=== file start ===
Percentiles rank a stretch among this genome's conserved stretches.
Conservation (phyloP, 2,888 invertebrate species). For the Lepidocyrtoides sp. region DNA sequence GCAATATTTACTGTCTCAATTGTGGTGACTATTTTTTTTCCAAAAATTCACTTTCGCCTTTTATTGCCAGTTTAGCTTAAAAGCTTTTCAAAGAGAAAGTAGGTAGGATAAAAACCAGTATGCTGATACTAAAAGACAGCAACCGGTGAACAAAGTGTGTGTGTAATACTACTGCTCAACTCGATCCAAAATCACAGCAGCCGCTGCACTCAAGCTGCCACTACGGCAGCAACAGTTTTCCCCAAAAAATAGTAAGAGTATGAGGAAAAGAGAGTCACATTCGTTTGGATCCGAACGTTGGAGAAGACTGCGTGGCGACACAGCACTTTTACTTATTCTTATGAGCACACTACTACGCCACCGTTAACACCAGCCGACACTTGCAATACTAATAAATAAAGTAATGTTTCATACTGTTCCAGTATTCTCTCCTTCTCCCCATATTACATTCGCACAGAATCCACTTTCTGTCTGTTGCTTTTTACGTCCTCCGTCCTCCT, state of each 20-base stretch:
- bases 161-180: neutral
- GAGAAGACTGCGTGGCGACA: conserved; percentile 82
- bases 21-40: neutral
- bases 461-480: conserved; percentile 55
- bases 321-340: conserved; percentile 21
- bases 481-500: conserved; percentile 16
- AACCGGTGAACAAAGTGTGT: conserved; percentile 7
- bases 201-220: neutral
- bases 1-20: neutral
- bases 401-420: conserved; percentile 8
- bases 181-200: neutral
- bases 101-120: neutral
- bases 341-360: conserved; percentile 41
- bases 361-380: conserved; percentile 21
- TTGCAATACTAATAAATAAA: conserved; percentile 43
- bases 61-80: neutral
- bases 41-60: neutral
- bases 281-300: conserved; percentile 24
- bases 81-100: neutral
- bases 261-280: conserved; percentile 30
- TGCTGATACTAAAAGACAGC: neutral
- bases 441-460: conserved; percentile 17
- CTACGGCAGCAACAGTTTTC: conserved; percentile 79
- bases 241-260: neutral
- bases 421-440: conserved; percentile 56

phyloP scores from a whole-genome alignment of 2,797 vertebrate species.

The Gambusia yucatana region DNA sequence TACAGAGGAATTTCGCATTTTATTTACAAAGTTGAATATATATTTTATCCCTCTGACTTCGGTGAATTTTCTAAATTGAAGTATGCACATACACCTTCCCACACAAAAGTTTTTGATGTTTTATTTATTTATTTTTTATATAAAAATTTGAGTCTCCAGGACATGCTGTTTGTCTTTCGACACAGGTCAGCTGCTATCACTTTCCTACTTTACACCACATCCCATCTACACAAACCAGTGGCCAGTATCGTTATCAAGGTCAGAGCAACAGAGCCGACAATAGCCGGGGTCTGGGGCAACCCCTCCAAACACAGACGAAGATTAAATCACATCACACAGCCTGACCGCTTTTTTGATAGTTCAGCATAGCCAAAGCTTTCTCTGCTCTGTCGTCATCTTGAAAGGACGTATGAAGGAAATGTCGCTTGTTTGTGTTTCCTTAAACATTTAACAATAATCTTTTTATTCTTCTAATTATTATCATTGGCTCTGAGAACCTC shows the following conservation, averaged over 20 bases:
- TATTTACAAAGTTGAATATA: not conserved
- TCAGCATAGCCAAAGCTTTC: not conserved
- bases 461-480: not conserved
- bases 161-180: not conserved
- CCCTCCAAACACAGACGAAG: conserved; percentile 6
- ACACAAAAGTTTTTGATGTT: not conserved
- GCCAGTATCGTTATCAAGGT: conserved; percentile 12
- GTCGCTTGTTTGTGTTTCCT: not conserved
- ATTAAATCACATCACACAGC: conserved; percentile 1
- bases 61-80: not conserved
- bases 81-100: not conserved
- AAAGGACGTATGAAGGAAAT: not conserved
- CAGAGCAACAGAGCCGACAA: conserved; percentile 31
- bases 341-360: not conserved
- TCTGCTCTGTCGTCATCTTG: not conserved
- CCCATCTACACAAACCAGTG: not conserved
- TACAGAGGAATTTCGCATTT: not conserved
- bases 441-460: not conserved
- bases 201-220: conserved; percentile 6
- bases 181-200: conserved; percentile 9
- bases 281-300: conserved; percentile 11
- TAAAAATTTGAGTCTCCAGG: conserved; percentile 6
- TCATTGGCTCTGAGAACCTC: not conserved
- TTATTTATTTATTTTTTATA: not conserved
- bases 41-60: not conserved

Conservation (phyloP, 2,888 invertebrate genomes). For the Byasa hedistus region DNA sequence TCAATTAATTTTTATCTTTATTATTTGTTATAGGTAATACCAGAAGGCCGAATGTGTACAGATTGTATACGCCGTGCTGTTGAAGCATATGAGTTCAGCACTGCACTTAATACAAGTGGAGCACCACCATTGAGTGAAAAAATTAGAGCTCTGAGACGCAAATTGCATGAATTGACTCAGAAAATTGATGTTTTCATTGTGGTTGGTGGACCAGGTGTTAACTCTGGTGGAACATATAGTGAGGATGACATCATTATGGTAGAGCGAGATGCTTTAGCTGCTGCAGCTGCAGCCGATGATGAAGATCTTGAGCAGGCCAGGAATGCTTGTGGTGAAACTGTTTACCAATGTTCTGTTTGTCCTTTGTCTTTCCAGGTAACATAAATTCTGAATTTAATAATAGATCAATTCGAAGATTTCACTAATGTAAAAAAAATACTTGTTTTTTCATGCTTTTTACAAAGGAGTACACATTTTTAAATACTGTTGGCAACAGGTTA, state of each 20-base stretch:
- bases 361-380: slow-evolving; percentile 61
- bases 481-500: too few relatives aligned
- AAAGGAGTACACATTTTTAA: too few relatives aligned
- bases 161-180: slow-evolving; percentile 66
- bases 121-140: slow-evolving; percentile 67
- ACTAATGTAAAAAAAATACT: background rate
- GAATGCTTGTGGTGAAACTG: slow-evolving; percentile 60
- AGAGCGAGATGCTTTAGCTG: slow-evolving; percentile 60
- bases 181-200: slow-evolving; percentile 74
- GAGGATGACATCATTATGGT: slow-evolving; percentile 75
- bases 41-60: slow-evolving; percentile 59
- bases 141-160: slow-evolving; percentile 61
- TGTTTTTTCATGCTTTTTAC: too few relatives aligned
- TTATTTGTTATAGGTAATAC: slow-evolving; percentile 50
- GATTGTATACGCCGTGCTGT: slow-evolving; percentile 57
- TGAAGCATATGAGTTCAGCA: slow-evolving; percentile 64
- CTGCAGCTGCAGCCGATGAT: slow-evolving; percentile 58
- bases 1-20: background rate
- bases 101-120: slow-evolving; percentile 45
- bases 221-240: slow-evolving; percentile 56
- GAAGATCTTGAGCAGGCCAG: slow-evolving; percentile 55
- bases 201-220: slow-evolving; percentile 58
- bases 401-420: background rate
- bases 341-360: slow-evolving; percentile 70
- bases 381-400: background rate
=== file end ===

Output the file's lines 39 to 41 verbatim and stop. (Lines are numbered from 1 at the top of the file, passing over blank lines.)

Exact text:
- bases 61-80: not conserved
- bases 81-100: not conserved
- AAAGGACGTATGAAGGAAAT: not conserved